They come for a pee, a snack, and a knick-knack. After spending 45 minutes in the first Canadian community that many will ever experience, cruise ship passengers are back on the buses to see Emerald Lake or have a chicken dinner at Caribou Crossing Trading Post.
Such are the challenges, and opportunities, for shopkeepers in Carcross.
One minute, it is a sleepy, spiritually beautiful town nestled at the foot of Montana Mountain.
Five minutes later, it is a helter skelter array of buses, each depositing streams of tourists who are anxious for that pee, snack, and knick-knack. “The most buses I have seen here at one time is 27,” says Jamie Toole, owner and operator of Chilkoot Trail Authentic Sourdough Bakery. “It gets busy.”
“If we have four cruise ships in Skagway, we will see between 500 and 700 people through these doors. “When the weather is really nice, they will spread out,” Toole continues. “But when the weather is cold, they will come in for a cinnamon bun and hot coffee.”
His team — two up front, one in the kitchen — are set up to handle the fl ash traffic with premade, pre-wrapped baked goods and soup served in compostable bowls.
Toole, who is busy these days renovating his Caribou Hotel, reaches under the cash register to pull out a cruise ship schedule from Skagway. He says Carcross will likely see 25 per cent of the maximum number of passengers on each docked cruise ship.
This contributes most of the over 100,000 visitors Carcross will welcome this year.
Looking at a typical day in June, he says, “It gets exciting.”
Cathy Isaac keeps her cruise ship schedule on a bulletin board behind her cash desk. She is the owner and operator of Bear Paw Gifts in the Carcross Commons, a huge, sunny deck ringed with small businesses catering to visitors. “Tourists come from all directions,” she says. “Sometimes they come in the front door and out the back. “And, when the train goes by the windows, people rush out for a photo op.”
Keeping track of how many customers come in, and how many buy, she says her season is starting with fluctuating results. Sometimes, on a slow day, a third of the walk-in traffi c will buy; and, sometimes on a busy day, a tenth will. So, how do you prepare? “You just don’t,” she says with a laugh.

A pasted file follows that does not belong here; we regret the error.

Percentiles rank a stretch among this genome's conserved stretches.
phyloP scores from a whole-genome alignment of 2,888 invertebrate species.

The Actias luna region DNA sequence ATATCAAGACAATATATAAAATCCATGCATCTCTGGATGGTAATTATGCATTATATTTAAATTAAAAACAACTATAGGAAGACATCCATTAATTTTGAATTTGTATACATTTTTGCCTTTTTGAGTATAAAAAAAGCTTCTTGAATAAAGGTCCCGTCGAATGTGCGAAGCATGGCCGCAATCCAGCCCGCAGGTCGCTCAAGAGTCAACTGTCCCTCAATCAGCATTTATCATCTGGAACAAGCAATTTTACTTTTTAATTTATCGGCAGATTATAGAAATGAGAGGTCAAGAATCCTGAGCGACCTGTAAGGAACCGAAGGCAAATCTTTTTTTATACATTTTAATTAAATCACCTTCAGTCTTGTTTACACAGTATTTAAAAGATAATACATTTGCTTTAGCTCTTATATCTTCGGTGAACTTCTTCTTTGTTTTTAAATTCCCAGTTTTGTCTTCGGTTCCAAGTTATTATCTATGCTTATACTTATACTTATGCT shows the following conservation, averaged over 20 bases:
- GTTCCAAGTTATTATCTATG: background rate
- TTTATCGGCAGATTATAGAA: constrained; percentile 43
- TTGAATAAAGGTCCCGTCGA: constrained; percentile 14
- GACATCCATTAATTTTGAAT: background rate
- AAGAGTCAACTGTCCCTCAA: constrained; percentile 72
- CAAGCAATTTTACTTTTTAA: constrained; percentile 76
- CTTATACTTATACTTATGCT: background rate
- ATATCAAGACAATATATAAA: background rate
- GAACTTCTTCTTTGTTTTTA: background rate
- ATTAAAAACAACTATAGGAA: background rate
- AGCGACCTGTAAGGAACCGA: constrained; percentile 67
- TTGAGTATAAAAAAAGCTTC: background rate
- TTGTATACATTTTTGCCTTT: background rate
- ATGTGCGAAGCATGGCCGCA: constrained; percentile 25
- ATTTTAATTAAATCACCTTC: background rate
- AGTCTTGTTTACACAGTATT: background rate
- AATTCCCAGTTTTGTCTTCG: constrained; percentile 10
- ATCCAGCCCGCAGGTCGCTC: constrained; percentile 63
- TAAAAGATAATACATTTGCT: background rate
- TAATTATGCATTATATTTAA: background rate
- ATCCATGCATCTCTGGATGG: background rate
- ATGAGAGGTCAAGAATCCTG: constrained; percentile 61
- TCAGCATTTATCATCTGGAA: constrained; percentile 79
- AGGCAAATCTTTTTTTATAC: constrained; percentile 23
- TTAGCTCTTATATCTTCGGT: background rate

Across the deck, at The Bistro on Bennett, Julie Boily says they will find ways to get faster in their second season. “We are not waitressing,” she says. “We are more like a rustic cafeteria. “People come in and tell us what they want, they pay, they take a number and they sit down. “We are trying to please the buses and we still need to find a way to be faster.”
Yet, at the same time, they are trying to give these visitors a Yukon-style experience. They have beer samplers from Yukon Brewing and they serve bison and elk.
Often it is a sandwich from the cooler so that bus passengers can still walk around town to see the sights.
However, it is the nature of business to grow. So, Boily and the rest of the management team are looking at what locals want. Considering, too, that Whitehorse and Skagway residents come to Carcross for the world-class mountain biking and hiking. “Mountain bikers will go all day,” says Boily. “And then they stop in for a burger and fries, a beer, and go back home.”
That is the same thinking, across the deck, at Caribou Crossing Coffee. The owner/operator, Heike Graf, says the original idea behind the Carcross Commons was to offer up business opportunities and employment year-round.
More than that, even: a life. “We are not built around the bus tourist anymore,” says Graf, a passionate advocate for the Carcross Commons. “Of course it started with buses, and economically we need them, but it is changing. “We are getting more and more traffi c from Skagway and Whitehorse because it is attractive here. “We have incredible bike trails, and an incredible hiking community, and the beach for young families. “It is just amazing.”
Q: What can you do for fun in Whitehorse?
A: Go to Skagway. Yes, Graf has heard that joke. But she suggests the punchline should now be, “Go to Carcross.” “People come in here and say, ‘Oh my God!’” she says. “They now come here just for the coffee or one of the monthly concerts and free events.”
Caribou Crossing Coffee demonstrates its faith in Carcross by being open from mid-February to mid-December. “For years and years the bus has been king,” says Graf. “And some people still have that mindset, but there is a new way of thinking.”
Nothing wrong with the old thinking, mind. Indeed, Graf was the first businessperson to see the plans for the Carcross Commons and the first to commit. The decision for her location was based mostly on the needs of the bus passengers.
“The Restroom Emporium is right there,” she says, pointing out the front window. “And the Information Centre is right there.
“So, there is nothing more to say I guess.”